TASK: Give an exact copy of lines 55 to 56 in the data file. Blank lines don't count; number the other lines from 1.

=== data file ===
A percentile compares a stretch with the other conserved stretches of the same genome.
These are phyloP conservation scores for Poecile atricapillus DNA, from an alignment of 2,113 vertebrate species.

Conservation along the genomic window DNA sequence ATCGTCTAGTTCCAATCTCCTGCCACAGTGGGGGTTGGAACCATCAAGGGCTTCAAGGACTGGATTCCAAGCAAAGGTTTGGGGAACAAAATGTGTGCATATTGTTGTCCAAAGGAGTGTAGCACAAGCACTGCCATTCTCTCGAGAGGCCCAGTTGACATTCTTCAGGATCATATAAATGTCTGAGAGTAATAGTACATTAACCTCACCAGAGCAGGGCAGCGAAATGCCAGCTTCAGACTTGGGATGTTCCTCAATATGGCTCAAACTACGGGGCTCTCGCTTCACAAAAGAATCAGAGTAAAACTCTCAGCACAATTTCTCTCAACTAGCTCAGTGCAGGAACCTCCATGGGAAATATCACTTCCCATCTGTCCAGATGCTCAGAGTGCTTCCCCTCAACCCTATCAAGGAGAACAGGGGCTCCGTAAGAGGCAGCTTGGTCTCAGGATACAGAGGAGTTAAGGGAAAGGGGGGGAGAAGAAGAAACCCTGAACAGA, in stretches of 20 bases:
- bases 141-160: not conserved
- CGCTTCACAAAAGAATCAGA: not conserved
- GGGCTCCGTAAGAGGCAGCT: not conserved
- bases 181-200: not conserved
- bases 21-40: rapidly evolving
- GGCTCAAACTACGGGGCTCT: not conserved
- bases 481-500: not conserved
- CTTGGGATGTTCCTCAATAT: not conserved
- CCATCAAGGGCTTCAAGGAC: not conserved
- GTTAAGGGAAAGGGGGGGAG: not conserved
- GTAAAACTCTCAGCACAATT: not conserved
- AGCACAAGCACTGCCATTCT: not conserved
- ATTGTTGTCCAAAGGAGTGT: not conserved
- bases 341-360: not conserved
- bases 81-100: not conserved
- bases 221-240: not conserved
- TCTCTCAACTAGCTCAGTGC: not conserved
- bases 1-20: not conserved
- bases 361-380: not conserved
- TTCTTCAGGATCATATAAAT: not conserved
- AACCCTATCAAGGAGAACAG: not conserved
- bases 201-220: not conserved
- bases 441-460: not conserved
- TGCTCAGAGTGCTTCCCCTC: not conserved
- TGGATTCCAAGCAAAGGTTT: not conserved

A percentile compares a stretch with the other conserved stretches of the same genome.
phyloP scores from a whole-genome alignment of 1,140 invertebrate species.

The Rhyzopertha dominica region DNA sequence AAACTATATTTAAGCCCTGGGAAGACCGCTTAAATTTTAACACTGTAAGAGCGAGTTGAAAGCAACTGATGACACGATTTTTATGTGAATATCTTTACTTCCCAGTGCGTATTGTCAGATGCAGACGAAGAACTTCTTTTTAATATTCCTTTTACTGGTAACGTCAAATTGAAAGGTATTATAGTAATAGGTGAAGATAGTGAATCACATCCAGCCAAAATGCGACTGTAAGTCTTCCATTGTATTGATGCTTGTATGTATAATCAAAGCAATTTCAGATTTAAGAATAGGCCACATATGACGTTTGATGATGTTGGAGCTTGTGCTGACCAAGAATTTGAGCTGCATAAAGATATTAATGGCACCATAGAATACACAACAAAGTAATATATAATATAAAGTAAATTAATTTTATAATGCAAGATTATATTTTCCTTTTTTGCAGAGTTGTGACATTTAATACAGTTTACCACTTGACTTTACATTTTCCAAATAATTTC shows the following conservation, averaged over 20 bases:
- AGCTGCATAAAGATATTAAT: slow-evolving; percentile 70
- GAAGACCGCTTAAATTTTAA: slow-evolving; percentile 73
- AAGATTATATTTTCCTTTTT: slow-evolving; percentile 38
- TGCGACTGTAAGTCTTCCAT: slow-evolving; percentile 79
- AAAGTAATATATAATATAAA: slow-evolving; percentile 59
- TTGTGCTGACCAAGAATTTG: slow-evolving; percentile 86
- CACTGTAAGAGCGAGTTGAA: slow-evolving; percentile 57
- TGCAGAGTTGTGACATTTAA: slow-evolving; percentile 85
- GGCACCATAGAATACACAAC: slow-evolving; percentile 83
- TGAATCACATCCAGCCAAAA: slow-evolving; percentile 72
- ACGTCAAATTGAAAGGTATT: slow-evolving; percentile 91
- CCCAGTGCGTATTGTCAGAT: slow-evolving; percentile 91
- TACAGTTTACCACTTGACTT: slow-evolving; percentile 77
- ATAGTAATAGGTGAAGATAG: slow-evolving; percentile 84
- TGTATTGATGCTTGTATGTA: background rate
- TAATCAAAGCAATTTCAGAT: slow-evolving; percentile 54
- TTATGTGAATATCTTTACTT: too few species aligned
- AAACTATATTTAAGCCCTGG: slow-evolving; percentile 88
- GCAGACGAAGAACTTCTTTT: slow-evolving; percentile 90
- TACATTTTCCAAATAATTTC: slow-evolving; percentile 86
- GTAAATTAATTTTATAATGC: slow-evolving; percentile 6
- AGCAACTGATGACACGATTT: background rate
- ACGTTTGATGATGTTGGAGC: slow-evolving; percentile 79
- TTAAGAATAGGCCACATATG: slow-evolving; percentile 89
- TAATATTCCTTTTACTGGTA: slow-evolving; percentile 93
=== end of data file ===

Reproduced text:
- TTAAGAATAGGCCACATATG: slow-evolving; percentile 89
- TAATATTCCTTTTACTGGTA: slow-evolving; percentile 93